While scholars have engaged in considerable debate about the continued viability of confidentiality in delinquency proceedings, much of that debate has focused on the media’s First Amendment right to access those proceedings. Now, with crime prevention at the forefront of many political agendas, policymakers are reframing the confidentiality debate as a question of public safety and accountability, and juvenile records are being disseminated, both lawfully and unlawfully, to agencies and institutions responsible for the protection, supervision, and care of children. Most state legislatures have rewritten confidentiality statutes to grant multiple exceptions to general rules protecting confidentiality; some states even require law enforcement officials to notify schools when students have been arrested.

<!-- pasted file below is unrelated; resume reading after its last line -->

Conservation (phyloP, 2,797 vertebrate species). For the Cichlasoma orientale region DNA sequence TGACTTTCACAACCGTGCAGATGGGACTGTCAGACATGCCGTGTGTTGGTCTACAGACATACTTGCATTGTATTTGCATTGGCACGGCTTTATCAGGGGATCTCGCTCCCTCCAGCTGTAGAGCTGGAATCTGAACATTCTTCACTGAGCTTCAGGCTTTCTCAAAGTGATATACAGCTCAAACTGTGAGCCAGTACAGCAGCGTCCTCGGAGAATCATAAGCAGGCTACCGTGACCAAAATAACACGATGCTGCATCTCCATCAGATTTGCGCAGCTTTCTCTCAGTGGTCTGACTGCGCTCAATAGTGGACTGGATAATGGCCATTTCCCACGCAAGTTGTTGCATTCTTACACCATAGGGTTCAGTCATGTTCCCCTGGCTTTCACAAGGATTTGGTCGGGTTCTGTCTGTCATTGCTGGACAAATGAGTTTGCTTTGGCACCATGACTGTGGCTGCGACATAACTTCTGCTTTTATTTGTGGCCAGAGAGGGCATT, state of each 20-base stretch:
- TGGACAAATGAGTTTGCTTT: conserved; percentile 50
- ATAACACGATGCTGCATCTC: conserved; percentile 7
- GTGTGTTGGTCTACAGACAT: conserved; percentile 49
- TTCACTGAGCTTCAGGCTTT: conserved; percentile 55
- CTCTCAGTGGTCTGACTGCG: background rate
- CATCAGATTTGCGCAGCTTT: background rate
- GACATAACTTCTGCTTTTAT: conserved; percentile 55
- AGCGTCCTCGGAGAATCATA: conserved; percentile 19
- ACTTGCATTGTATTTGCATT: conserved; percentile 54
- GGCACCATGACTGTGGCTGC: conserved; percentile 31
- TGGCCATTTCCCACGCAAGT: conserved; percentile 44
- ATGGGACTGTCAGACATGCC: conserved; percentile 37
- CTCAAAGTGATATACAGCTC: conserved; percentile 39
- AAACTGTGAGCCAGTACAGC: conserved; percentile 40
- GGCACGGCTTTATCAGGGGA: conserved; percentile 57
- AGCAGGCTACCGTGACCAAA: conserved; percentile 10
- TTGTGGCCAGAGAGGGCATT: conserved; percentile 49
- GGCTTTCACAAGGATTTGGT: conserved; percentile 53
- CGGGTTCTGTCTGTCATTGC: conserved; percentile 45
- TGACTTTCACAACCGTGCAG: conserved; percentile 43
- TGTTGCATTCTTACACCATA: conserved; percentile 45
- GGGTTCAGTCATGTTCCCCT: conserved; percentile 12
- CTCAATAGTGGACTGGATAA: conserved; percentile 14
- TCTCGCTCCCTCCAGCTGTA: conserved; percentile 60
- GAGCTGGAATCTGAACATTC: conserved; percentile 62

In this Article, Professor Henning examines how schools and public housing authorities obtain juvenile records and explains how these institutions may use the records to exclude children and their families from the basic benefits of education and housing. Drawing on recent research in the field of developmental psychology, Professor Henning reevaluates early assumptions about adolescents’ amenability to treatment and the impact of stigma on children and explores the practical implications of sharing records with schools and public housing authorities, questioning whether new confidentiality exceptions actually will yield the expected benefits of improved public safety. She concludes that legislators should deny public housing authorities access to juvenile records but allow schools limited access to records through a series of school liaisons. These liaisons should attempt to accommodate, on a case-by-case basis, the often competing values of preserving safety in schools while enabling the rehabilitation of children in the juvenile justice system.